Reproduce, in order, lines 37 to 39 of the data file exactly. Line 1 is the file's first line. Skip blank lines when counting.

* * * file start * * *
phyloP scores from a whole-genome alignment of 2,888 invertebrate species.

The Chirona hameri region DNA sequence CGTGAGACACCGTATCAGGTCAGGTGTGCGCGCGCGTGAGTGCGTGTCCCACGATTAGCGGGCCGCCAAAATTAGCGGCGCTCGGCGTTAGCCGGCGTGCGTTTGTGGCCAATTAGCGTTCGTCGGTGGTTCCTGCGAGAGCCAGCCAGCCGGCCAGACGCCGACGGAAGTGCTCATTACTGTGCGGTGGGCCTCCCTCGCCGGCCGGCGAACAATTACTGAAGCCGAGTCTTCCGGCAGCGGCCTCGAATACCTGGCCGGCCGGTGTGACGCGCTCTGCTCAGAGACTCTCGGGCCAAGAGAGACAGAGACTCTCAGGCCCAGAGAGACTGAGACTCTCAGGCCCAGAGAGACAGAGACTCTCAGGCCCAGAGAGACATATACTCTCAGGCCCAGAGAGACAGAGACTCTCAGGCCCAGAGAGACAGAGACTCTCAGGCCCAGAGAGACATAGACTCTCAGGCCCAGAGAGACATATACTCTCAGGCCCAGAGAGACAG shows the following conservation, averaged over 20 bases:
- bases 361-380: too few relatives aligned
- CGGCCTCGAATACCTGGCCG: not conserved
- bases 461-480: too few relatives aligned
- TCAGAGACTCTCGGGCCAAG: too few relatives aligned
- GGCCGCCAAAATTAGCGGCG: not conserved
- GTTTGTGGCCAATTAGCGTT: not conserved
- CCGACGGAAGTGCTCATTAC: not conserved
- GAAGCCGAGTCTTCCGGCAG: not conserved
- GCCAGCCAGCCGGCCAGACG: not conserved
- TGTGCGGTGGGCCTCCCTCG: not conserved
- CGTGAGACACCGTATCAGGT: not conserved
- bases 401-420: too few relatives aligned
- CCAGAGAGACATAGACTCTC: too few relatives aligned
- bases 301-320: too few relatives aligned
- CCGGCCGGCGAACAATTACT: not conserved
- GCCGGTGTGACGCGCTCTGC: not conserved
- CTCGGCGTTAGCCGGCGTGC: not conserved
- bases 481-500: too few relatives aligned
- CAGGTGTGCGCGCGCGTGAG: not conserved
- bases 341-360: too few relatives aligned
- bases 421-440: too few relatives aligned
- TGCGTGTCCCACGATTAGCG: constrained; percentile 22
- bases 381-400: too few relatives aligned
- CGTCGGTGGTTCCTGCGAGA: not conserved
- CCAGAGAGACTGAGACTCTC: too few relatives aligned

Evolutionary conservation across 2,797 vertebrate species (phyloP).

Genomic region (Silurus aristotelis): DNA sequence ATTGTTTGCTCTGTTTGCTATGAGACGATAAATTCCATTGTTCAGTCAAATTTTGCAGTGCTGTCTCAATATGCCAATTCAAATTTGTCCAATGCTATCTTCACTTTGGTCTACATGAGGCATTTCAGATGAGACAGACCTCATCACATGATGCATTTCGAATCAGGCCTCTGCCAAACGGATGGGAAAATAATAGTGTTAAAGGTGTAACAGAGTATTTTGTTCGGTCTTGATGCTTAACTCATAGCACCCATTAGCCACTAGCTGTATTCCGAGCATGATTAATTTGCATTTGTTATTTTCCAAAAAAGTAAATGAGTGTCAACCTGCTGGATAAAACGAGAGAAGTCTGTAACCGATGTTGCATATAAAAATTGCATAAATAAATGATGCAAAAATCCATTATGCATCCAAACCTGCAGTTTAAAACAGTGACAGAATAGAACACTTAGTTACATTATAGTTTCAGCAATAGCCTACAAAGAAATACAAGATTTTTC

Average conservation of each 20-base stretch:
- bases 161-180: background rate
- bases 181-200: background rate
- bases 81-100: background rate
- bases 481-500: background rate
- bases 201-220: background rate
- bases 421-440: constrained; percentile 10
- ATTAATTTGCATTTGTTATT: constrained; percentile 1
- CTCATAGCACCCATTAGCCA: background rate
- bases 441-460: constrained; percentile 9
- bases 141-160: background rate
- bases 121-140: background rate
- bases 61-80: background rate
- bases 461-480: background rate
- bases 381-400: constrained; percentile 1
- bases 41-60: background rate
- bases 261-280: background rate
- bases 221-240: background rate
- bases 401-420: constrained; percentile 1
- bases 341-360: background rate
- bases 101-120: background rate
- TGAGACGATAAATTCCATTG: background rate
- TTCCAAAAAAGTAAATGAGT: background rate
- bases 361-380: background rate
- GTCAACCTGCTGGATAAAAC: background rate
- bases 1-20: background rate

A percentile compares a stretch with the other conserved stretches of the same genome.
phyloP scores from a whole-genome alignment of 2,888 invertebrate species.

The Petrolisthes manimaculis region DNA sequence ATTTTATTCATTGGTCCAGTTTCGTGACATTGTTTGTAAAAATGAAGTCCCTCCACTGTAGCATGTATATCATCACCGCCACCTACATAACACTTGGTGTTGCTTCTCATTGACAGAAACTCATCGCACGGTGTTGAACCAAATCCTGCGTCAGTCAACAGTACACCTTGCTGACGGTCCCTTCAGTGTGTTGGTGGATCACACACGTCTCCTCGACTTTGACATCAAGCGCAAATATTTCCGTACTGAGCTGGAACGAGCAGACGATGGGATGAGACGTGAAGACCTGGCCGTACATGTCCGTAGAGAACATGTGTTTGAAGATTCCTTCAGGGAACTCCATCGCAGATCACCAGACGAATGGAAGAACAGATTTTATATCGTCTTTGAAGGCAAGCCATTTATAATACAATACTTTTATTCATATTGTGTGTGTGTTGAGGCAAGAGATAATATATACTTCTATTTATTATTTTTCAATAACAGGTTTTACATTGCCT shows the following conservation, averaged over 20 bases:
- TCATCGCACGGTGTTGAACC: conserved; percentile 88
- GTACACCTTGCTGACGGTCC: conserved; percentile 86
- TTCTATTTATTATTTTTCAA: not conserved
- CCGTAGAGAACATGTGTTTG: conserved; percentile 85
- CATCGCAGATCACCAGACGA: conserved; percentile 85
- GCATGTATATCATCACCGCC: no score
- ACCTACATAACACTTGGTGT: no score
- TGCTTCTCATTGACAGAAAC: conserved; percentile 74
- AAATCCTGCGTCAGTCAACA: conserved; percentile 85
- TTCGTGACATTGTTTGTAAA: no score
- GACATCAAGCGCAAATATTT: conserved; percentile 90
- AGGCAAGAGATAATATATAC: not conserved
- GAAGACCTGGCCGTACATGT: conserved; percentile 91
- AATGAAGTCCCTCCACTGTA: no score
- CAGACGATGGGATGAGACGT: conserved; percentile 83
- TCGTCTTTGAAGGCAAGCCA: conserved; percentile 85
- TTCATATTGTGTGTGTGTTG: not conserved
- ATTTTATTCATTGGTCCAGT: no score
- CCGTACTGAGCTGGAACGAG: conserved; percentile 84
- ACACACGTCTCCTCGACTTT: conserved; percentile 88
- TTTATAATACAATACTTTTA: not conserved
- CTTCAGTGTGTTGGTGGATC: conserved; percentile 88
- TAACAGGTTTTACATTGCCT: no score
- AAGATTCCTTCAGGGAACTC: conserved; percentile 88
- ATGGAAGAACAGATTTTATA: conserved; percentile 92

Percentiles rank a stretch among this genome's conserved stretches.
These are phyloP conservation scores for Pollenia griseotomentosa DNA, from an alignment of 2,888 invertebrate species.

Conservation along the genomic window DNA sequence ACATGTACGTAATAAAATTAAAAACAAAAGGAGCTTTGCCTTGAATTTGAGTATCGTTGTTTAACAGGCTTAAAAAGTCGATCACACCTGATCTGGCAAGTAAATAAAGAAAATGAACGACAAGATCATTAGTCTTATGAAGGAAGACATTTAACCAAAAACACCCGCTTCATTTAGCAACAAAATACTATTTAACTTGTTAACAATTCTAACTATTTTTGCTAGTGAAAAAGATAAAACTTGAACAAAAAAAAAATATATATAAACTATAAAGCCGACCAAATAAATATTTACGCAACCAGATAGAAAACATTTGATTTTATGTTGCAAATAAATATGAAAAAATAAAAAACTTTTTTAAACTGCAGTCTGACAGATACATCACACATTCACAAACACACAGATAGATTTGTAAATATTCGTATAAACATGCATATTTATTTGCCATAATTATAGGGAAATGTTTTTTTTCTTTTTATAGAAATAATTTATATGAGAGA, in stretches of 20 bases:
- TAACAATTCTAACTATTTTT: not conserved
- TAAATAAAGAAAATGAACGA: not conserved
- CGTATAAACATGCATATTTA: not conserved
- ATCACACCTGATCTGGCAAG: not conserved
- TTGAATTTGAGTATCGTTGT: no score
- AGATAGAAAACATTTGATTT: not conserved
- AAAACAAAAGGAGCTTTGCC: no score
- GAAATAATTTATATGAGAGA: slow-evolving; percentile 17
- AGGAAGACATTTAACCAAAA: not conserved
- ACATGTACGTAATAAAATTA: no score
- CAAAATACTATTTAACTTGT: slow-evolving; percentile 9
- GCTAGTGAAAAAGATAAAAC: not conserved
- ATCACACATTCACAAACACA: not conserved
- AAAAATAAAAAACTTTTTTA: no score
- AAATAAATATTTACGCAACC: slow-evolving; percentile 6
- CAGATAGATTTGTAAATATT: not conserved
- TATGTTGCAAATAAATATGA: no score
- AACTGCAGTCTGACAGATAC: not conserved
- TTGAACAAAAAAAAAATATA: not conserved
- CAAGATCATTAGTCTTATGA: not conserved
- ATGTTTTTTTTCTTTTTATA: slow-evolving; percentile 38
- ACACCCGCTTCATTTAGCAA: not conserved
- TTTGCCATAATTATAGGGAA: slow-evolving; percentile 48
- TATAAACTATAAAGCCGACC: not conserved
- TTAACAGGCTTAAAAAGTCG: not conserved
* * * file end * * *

- ATTAATTTGCATTTGTTATT: constrained; percentile 1
- CTCATAGCACCCATTAGCCA: background rate
- bases 441-460: constrained; percentile 9